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Math Help - Markov chains as function of a sequence of i.i.d. random variables

  1. #1
    fex
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    Markov chains as function of a sequence of i.i.d. random variables

    Hi!
    I'm a new user and first of all congratulations, this forum is very useful, I'm finding out a lot of interesting answers, I hope I can contribute soon.

    I've got a question about Markov chains.
    Studying a manual I've found out the following theorem, related to one of the canonical representations of Markov chains:


    Let $\{Z_n\}_{n \ge 1} $ be a sequence of i.i.d. random variables with values in a denumerable space $E$.
    Let $\{X_{n+1} = f(X_n,Z_{n+1})\}_{n \ge 0}$ a new sequence of random variable with values in a denumerable space $F$, with $f:F \times E \rightarrow E$ a generic function ( $X_0$ a random variable on a denumerable set $F$).

    If for all $k,k_1,\dots,k_n \in E ,i,i_0,\dots i_{n-1} \in F $:
    $P(Z_{n+1} = K | X_n = i, X_{n-1} = i_{n-1},\dots , Z_n = k_n , \dots , Z_1 = k_1)$ $=$  P(Z_{n+1} = k | X_n = i)$

    then $\{X_n\}_{n \ge 0}$ is a Markov chain.

    In other words, the previous hypothesis implies that: $P(X_{n+1} = j | X_n = i, X_{n-1} = i_{n-1}, \dots , X_0 = i_0) = P(X_{n+1} = j | X_{n} = i)$

    The manual doesn't show the proof and I tried to prove it but I didn't succeed.
    Could anybody help me obtaing the proof or links to other lecture notes with the solution?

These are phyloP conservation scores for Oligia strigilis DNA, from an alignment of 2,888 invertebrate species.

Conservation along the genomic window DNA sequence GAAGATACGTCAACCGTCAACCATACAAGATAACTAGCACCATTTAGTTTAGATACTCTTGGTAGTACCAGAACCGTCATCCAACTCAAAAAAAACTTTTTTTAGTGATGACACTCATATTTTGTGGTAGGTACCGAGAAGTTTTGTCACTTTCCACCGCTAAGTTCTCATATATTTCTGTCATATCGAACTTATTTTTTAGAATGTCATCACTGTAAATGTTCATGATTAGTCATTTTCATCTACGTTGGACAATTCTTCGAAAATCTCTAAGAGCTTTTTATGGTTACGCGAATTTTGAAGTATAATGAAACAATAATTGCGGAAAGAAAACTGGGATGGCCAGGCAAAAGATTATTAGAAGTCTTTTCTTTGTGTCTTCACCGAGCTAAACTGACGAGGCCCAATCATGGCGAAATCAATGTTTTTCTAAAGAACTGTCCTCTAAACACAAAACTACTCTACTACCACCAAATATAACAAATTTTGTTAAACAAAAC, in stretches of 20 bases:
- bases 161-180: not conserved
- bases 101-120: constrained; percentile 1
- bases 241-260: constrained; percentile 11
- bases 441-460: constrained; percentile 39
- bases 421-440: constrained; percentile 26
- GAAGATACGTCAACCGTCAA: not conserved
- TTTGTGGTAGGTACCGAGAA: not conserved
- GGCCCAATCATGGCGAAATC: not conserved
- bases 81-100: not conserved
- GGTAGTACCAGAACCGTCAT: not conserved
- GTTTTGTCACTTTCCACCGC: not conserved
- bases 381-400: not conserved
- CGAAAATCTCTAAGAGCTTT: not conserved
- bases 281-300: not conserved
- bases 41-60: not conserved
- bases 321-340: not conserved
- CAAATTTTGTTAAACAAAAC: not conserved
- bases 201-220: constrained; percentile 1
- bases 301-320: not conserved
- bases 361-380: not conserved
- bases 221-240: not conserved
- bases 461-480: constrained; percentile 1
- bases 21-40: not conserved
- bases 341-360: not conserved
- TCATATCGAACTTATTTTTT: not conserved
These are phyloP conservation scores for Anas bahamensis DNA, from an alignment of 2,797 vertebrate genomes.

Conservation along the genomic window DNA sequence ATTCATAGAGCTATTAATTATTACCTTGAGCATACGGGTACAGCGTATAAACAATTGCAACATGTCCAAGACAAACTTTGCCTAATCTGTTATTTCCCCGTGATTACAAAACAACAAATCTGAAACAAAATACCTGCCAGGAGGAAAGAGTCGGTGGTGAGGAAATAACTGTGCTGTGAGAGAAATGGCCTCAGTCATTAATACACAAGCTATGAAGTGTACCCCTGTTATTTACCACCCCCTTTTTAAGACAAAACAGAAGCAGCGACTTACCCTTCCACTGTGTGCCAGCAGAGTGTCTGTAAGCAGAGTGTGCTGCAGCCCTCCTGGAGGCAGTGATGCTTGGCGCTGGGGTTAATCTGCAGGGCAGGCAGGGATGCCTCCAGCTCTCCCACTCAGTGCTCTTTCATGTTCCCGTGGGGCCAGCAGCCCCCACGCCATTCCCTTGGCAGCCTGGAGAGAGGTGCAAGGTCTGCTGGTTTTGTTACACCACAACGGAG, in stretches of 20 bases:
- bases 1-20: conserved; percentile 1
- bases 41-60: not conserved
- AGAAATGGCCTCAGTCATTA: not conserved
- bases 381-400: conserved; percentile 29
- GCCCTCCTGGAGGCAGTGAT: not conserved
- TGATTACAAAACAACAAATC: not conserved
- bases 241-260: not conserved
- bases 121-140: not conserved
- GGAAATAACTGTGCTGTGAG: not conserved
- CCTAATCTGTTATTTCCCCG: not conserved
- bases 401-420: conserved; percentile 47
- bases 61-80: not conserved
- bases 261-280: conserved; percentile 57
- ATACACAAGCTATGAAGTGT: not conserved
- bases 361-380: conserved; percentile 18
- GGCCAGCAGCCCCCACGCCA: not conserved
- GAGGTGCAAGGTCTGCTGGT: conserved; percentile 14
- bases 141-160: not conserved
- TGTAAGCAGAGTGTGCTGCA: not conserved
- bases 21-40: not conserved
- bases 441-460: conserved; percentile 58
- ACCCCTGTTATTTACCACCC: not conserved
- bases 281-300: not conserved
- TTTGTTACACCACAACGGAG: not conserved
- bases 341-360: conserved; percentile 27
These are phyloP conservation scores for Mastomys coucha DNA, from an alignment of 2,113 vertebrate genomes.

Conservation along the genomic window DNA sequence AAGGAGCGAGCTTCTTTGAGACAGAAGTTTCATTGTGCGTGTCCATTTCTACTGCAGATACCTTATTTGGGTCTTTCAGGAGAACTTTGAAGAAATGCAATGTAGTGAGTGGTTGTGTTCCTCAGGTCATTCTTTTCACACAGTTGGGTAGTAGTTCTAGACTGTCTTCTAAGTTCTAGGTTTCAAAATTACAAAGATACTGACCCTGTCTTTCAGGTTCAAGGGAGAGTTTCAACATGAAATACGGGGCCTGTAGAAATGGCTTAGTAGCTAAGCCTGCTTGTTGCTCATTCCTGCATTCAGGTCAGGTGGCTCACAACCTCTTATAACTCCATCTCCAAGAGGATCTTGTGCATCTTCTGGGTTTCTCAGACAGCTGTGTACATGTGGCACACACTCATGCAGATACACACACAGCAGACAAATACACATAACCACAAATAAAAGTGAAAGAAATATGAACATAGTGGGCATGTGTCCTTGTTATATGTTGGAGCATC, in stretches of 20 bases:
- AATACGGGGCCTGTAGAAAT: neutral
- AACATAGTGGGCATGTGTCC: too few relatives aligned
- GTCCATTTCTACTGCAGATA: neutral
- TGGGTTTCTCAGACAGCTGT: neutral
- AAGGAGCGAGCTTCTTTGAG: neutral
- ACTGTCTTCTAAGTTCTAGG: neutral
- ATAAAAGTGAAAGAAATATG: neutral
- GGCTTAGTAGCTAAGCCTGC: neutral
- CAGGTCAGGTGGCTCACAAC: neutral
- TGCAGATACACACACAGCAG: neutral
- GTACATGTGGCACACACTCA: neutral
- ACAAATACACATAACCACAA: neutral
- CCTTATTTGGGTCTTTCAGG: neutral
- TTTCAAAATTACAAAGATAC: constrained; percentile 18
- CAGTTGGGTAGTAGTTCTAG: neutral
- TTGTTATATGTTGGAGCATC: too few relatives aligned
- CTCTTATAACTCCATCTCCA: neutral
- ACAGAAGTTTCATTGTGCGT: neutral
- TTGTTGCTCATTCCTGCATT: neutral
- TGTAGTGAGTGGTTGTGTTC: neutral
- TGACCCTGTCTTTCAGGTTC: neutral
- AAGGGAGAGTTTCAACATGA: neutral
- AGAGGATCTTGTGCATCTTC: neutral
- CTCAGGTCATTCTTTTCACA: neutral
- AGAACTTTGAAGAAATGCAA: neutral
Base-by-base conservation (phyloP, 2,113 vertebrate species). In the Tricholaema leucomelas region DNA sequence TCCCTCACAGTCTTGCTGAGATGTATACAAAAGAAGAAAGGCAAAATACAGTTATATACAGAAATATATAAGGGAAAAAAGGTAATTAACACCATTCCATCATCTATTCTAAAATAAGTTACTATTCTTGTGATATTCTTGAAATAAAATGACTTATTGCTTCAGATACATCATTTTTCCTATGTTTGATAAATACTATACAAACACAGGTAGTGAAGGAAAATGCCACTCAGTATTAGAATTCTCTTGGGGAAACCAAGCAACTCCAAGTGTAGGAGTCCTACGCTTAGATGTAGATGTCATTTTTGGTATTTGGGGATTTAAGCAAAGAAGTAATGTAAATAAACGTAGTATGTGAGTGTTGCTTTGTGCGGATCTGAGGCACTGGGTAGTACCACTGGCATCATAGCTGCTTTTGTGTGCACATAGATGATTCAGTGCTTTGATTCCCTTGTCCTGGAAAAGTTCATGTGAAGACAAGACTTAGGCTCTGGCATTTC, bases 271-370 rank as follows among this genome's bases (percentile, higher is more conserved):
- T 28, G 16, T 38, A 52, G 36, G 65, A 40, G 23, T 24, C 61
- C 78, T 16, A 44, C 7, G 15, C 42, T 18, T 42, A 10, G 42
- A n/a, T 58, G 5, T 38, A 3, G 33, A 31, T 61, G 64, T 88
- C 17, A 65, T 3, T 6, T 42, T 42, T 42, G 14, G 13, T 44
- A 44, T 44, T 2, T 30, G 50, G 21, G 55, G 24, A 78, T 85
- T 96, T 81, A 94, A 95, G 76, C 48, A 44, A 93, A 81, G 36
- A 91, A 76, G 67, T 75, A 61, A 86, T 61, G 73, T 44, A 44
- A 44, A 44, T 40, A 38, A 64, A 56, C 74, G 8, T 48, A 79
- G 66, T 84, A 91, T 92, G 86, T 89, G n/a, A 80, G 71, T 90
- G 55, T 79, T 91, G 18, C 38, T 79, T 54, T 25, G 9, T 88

Thanks in advance!
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  2. #2
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    Re: Markov chains as function of a sequence of i.i.d. random variables

    Hey fex.

    Since we know Z_n is I.I.D then this implies P(Z_n+1|Z_n,Z_n-1,...) = P(Z_n+1|anything) = P(Z_n+1) (complete independence).

    So now we have a distribution involving X_n and Z_n but since Z_n is I.I.D then the probability for f(Xn.Zn) will be P(Xn)*P(Zn).

    With this factorization you should be able to do some re-arranging to get P(Xn+1|Xn,Xn-1,Xn-2,...) = P(Xn+1|Xn).
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  3. #3
    fex
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    Re: Markov chains as function of a sequence of i.i.d. random variables

    Hi chiro,
    thanks for your reply. I'm so sorry, there was an error in my previous post, the random variables  $\{Z_n\}$ are not i.i.d. (the way the theorem is proposed by the author fooled me ).
    You're right, when the random variables \{$Z_n\}$ are i.i.d., following you're line of reasoning we can find out a way to prove it (indeed we don't need even the statement "for all $k, k_1, \dots ,k_n \in E, i, i_0, \dots , i_{n-1} \in F $ ...").
    The point is, what happens if I can't state $P(Z_{n+1}=j | Z_{n}=i_n, \dots , Z_{0}) = P(Z_{n+1} = j)$ ?

    fex
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